“Picture Bride” — A Family Saga

“Picture Bride” — A Family Saga

Historical Fiction by Michael G. Malaghan

Michael G. Malaghan

Special to The Hawai‘i Herald

Editor’s note: We continue Michael G. Malaghan’s serialized historical novel, “Picture Bride — A Family Saga,” based on the Japanese immigrant experience. Malaghan’s trilogy takes readers from turn-of-the-20th-century-Japan to Hawai‘i in the picture bride era; the Islands during World War II, highlighted by the exploits of the Nisei soldiers; and beyond.

The novel began with 12-year-old Haru-chan, fleeing her home in Amakusa, Kyüshü, for Hiroshima, where she becomes the picture bride of a Buddhist priest in Hawai‘i.

Author Michael Malaghan is a retired businessman who divides his time between Hawai‘i, Florida and Japan.

58.

Despite the late-January chill and the snappy breeze that filled the air, Haru continued reading the Advertiser under the thatched roof of the recently constructed gazebo, just steps outside her kitchen door. She let her wool shawl drop to the knotty pinewood bench as she soaked up the rays of the mid-morning sun basking on a rare cloudless day. Directly ahead, she gazed at her cherry trees’ pink ethereal petals dancing in full bloom. In a day or two, the petals would flutter to the ground like snowflakes. For now, however, they were a perfect complement to the glistening snow-covered peak of Mauna Kea towering over her garden.

Haru was enjoying her solitude when she heard the familiar tinkle of the mailman’s bicycle bell. She didn’t feel like breaking her reverie to greet Murphy and instead waited for the crunch of his retreating bicycle tires before refilling her coffee cup in the kitchen and scooping up the mail on the floor beneath the mail slot on the front door. There was a letter from Midori — probably responding to my letter regarding Ko, thought Haru.

She had written to Midori about her appreciation for Kenji’s “ofuro counsel” on the night of Ko’s unexpected arrival and about how, the next morning, she had told Ko “to stay a few days until a suitable arrangement can be made.” It was a topic that had not been discussed since then. Without being asked, Ko had taken over most of the household duties that Ualani, now in declining health, had once performed. Haru wasn’t sure what surprised her more: Ko’s work ethic, or the warmth she showed toward Ualani and Sachi. Within weeks, it seemed like she had been here a long time. The crow’s feet around her eyes had melted away and she was more relaxed in her new home. Haru knew battered wives needed time for their minds to heal, as well.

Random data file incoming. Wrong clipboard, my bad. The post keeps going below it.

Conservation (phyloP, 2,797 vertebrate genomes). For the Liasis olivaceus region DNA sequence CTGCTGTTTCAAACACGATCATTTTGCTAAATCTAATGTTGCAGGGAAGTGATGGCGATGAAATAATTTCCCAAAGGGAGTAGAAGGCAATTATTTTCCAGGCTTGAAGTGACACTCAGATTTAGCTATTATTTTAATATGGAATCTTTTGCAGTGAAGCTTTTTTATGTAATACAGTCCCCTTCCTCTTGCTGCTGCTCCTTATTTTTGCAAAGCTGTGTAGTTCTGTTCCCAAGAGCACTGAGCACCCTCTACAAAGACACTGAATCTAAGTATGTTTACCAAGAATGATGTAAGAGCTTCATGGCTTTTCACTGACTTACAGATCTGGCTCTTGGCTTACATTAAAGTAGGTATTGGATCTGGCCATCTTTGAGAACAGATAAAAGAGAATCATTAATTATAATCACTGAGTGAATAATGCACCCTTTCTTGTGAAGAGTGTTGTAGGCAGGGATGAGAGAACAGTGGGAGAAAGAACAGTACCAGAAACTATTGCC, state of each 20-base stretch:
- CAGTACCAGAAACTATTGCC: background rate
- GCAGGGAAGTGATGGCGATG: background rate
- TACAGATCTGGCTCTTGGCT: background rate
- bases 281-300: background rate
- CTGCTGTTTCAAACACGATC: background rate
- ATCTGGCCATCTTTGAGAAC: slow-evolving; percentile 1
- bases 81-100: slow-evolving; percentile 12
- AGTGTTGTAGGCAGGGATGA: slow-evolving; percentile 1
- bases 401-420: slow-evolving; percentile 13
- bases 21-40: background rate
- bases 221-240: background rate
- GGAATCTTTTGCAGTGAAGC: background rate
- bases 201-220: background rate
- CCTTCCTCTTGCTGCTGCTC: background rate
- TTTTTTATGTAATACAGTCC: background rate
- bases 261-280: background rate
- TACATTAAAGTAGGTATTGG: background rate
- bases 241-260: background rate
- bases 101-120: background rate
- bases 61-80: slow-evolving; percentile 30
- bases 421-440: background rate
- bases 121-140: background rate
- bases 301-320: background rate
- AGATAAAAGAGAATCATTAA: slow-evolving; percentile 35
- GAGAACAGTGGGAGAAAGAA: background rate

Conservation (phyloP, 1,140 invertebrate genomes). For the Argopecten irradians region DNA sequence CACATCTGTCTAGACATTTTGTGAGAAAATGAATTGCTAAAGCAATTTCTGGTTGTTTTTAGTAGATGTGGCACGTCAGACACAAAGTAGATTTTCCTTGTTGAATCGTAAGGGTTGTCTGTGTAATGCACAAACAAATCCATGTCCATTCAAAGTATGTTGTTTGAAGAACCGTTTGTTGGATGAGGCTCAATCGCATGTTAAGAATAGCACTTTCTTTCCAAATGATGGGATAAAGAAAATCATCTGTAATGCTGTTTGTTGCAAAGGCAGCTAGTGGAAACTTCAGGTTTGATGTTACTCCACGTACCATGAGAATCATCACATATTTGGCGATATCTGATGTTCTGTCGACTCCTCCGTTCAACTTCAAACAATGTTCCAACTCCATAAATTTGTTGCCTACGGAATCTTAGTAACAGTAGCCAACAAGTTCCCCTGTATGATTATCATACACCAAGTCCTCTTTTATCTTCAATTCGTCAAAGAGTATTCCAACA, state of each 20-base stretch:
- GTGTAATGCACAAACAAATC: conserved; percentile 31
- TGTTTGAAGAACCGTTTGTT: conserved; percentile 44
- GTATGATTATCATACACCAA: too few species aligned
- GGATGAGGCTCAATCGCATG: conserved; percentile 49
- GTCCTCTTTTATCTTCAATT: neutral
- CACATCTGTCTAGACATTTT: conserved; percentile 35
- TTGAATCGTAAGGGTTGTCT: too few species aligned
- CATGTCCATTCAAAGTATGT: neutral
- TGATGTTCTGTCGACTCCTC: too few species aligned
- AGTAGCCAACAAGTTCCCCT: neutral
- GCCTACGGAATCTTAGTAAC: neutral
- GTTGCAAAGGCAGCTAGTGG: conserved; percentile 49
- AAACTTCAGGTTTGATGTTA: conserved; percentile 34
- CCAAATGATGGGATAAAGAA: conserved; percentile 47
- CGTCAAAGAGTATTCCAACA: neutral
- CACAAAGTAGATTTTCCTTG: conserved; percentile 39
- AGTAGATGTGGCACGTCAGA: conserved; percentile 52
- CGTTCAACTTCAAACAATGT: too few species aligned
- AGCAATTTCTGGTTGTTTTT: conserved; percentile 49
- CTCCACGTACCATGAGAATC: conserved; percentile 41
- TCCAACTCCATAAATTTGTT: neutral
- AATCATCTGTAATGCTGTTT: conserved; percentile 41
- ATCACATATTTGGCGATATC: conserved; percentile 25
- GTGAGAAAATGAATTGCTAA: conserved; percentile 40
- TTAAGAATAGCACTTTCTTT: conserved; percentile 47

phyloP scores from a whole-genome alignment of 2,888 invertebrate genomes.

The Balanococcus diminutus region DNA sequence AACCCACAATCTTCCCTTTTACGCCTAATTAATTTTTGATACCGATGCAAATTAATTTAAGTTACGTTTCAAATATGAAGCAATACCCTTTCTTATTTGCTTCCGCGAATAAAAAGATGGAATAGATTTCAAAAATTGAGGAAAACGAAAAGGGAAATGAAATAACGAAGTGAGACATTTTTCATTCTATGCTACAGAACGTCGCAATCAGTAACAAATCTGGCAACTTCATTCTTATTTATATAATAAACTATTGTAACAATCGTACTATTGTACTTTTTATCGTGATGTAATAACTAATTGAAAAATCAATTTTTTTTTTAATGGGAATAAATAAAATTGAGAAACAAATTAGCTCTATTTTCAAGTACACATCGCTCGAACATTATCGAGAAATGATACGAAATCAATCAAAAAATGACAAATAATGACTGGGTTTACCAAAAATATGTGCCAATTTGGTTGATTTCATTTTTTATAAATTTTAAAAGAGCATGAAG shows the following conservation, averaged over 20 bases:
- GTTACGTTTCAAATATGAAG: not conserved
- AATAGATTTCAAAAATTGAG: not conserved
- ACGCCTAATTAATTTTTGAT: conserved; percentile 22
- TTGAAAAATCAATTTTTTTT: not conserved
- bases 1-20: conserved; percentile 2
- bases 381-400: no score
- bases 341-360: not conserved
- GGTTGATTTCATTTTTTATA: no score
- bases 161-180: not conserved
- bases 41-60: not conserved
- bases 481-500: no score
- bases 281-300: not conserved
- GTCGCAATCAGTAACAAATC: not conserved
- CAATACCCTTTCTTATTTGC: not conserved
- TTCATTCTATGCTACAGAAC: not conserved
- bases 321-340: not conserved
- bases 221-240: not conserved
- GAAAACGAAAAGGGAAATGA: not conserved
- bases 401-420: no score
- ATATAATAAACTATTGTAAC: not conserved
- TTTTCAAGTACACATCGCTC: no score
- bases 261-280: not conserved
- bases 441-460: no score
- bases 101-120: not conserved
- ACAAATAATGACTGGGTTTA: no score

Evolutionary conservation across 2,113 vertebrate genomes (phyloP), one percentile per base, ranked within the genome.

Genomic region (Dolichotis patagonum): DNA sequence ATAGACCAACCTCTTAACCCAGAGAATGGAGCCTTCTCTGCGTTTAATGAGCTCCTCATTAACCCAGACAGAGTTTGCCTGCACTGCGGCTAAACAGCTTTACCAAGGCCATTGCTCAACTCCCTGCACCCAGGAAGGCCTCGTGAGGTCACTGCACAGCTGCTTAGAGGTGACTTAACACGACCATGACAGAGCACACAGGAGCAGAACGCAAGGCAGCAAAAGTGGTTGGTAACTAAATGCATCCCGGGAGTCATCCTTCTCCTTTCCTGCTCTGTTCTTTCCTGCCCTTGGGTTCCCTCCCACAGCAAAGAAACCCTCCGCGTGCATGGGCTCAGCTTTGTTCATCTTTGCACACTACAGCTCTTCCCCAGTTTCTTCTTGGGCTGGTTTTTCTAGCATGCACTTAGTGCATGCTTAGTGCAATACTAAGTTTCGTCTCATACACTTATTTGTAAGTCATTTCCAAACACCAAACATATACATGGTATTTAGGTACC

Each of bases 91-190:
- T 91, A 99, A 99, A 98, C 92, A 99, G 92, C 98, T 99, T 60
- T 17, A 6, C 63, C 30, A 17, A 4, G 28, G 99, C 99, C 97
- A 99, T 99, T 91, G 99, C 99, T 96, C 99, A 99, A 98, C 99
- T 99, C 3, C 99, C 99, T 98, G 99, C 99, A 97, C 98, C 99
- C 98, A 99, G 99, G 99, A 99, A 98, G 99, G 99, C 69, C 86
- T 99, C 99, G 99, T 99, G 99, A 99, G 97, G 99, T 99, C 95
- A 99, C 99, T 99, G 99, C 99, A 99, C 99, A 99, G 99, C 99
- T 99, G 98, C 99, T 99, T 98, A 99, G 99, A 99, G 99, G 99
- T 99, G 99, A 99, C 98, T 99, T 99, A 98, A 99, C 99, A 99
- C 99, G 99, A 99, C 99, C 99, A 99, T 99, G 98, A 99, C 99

Haru retired to her “office” in the tatami mat room. While sliding the ivory letter opener along the edge of the envelope, she felt a prickle in the back of her neck, as if her brain was nagging her. Ko could be playing a role, simply manipulating her. Putting aside the thought, Haru pulled out the fine stationery bordered with plum blossom images, a reminder of Hiroshima’s proud horticultural heritage. Midori’s words warmed her.

“Kiyoshi and I are so proud of you, Haru-chan. In such cases, a battle rages in the human heart between revenge and forgiveness. The choice you have made speaks well of your character.”

Yet, later in the letter, Midori cautioned, “Do not let compassion blind you. An unmarried woman living in your home is a temptation that even the Buddha avoided.” This warning irritated Haru, not because of its judgment on Ko, but the lack of faith in the character of Midori’s own son. If there was one man who lived his life according to the ideals he preached, it was her husband. Even his stubbornness over the school curriculum was grounded in high principles.